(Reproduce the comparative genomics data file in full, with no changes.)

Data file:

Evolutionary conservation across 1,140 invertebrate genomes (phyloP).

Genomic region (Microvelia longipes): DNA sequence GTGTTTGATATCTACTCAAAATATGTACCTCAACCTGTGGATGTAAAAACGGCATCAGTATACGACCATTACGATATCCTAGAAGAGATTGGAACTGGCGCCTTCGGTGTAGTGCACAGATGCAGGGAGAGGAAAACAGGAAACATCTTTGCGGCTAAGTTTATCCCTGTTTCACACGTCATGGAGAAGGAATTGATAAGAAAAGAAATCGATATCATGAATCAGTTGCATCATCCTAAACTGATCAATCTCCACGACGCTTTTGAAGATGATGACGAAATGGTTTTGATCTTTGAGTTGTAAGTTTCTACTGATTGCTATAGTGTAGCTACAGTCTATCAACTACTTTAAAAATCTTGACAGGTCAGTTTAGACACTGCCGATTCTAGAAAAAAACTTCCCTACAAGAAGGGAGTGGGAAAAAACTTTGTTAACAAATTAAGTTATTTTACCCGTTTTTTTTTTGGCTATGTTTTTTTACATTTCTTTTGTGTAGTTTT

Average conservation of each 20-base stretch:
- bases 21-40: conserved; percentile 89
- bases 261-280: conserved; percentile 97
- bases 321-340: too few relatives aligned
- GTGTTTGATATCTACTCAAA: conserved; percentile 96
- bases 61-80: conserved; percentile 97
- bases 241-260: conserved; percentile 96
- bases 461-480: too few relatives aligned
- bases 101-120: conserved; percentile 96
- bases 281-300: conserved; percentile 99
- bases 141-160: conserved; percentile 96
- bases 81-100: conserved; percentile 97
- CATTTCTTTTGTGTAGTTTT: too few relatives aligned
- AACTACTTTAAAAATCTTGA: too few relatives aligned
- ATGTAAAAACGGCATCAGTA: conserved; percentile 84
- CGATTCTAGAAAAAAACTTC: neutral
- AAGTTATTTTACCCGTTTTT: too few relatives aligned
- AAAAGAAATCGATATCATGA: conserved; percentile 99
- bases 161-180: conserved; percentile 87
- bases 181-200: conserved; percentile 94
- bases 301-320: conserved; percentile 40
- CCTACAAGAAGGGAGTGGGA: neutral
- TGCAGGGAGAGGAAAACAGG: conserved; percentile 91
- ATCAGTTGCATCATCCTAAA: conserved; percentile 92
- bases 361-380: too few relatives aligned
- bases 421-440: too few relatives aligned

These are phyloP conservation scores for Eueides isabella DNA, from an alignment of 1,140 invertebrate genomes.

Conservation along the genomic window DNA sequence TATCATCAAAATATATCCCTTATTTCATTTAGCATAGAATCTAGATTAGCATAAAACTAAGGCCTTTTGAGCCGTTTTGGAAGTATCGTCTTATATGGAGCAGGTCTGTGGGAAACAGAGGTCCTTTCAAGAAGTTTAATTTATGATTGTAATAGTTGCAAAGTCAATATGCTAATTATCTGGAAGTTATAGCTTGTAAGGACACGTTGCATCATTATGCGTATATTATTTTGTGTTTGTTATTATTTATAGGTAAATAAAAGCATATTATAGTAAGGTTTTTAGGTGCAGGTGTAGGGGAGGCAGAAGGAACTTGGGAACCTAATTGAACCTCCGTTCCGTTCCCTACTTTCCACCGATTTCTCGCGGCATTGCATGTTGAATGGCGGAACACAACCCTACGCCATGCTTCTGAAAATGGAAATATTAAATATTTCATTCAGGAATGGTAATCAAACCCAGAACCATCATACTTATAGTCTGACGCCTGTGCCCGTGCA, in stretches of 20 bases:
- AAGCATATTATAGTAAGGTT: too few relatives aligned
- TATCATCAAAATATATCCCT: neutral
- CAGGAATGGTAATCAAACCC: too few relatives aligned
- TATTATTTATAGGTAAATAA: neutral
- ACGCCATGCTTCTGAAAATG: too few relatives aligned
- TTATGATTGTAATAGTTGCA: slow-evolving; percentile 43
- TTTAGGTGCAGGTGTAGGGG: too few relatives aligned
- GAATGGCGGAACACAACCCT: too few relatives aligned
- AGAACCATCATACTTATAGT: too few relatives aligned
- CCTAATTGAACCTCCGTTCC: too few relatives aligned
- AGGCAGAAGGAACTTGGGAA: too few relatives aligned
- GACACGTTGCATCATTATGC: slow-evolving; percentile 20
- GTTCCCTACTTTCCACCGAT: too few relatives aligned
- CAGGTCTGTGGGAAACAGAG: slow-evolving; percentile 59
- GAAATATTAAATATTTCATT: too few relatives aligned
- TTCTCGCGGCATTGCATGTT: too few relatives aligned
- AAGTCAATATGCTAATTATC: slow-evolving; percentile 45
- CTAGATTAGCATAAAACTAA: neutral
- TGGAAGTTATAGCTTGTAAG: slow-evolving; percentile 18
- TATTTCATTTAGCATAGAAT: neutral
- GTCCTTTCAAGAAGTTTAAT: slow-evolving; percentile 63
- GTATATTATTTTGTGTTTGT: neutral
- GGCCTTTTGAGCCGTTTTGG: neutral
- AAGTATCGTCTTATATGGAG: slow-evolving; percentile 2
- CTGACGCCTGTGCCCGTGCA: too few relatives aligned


Evolutionary conservation across 1,140 invertebrate genomes (phyloP).

Genomic region (Microvelia longipes): DNA sequence GTGTTTGATATCTACTCAAAATATGTACCTCAACCTGTGGATGTAAAAACGGCATCAGTATACGACCATTACGATATCCTAGAAGAGATTGGAACTGGCGCCTTCGGTGTAGTGCACAGATGCAGGGAGAGGAAAACAGGAAACATCTTTGCGGCTAAGTTTATCCCTGTTTCACACGTCATGGAGAAGGAATTGATAAGAAAAGAAATCGATATCATGAATCAGTTGCATCATCCTAAACTGATCAATCTCCACGACGCTTTTGAAGATGATGACGAAATGGTTTTGATCTTTGAGTTGTAAGTTTCTACTGATTGCTATAGTGTAGCTACAGTCTATCAACTACTTTAAAAATCTTGACAGGTCAGTTTAGACACTGCCGATTCTAGAAAAAAACTTCCCTACAAGAAGGGAGTGGGAAAAAACTTTGTTAACAAATTAAGTTATTTTACCCGTTTTTTTTTTGGCTATGTTTTTTTACATTTCTTTTGTGTAGTTTT

Average conservation of each 20-base stretch:
- bases 21-40: conserved; percentile 89
- bases 261-280: conserved; percentile 97
- bases 321-340: too few relatives aligned
- GTGTTTGATATCTACTCAAA: conserved; percentile 96
- bases 61-80: conserved; percentile 97
- bases 241-260: conserved; percentile 96
- bases 461-480: too few relatives aligned
- bases 101-120: conserved; percentile 96
- bases 281-300: conserved; percentile 99
- bases 141-160: conserved; percentile 96
- bases 81-100: conserved; percentile 97
- CATTTCTTTTGTGTAGTTTT: too few relatives aligned
- AACTACTTTAAAAATCTTGA: too few relatives aligned
- ATGTAAAAACGGCATCAGTA: conserved; percentile 84
- CGATTCTAGAAAAAAACTTC: neutral
- AAGTTATTTTACCCGTTTTT: too few relatives aligned
- AAAAGAAATCGATATCATGA: conserved; percentile 99
- bases 161-180: conserved; percentile 87
- bases 181-200: conserved; percentile 94
- bases 301-320: conserved; percentile 40
- CCTACAAGAAGGGAGTGGGA: neutral
- TGCAGGGAGAGGAAAACAGG: conserved; percentile 91
- ATCAGTTGCATCATCCTAAA: conserved; percentile 92
- bases 361-380: too few relatives aligned
- bases 421-440: too few relatives aligned

These are phyloP conservation scores for Eueides isabella DNA, from an alignment of 1,140 invertebrate genomes.

Conservation along the genomic window DNA sequence TATCATCAAAATATATCCCTTATTTCATTTAGCATAGAATCTAGATTAGCATAAAACTAAGGCCTTTTGAGCCGTTTTGGAAGTATCGTCTTATATGGAGCAGGTCTGTGGGAAACAGAGGTCCTTTCAAGAAGTTTAATTTATGATTGTAATAGTTGCAAAGTCAATATGCTAATTATCTGGAAGTTATAGCTTGTAAGGACACGTTGCATCATTATGCGTATATTATTTTGTGTTTGTTATTATTTATAGGTAAATAAAAGCATATTATAGTAAGGTTTTTAGGTGCAGGTGTAGGGGAGGCAGAAGGAACTTGGGAACCTAATTGAACCTCCGTTCCGTTCCCTACTTTCCACCGATTTCTCGCGGCATTGCATGTTGAATGGCGGAACACAACCCTACGCCATGCTTCTGAAAATGGAAATATTAAATATTTCATTCAGGAATGGTAATCAAACCCAGAACCATCATACTTATAGTCTGACGCCTGTGCCCGTGCA, in stretches of 20 bases:
- AAGCATATTATAGTAAGGTT: too few relatives aligned
- TATCATCAAAATATATCCCT: neutral
- CAGGAATGGTAATCAAACCC: too few relatives aligned
- TATTATTTATAGGTAAATAA: neutral
- ACGCCATGCTTCTGAAAATG: too few relatives aligned
- TTATGATTGTAATAGTTGCA: slow-evolving; percentile 43
- TTTAGGTGCAGGTGTAGGGG: too few relatives aligned
- GAATGGCGGAACACAACCCT: too few relatives aligned
- AGAACCATCATACTTATAGT: too few relatives aligned
- CCTAATTGAACCTCCGTTCC: too few relatives aligned
- AGGCAGAAGGAACTTGGGAA: too few relatives aligned
- GACACGTTGCATCATTATGC: slow-evolving; percentile 20
- GTTCCCTACTTTCCACCGAT: too few relatives aligned
- CAGGTCTGTGGGAAACAGAG: slow-evolving; percentile 59
- GAAATATTAAATATTTCATT: too few relatives aligned
- TTCTCGCGGCATTGCATGTT: too few relatives aligned
- AAGTCAATATGCTAATTATC: slow-evolving; percentile 45
- CTAGATTAGCATAAAACTAA: neutral
- TGGAAGTTATAGCTTGTAAG: slow-evolving; percentile 18
- TATTTCATTTAGCATAGAAT: neutral
- GTCCTTTCAAGAAGTTTAAT: slow-evolving; percentile 63
- GTATATTATTTTGTGTTTGT: neutral
- GGCCTTTTGAGCCGTTTTGG: neutral
- AAGTATCGTCTTATATGGAG: slow-evolving; percentile 2
- CTGACGCCTGTGCCCGTGCA: too few relatives aligned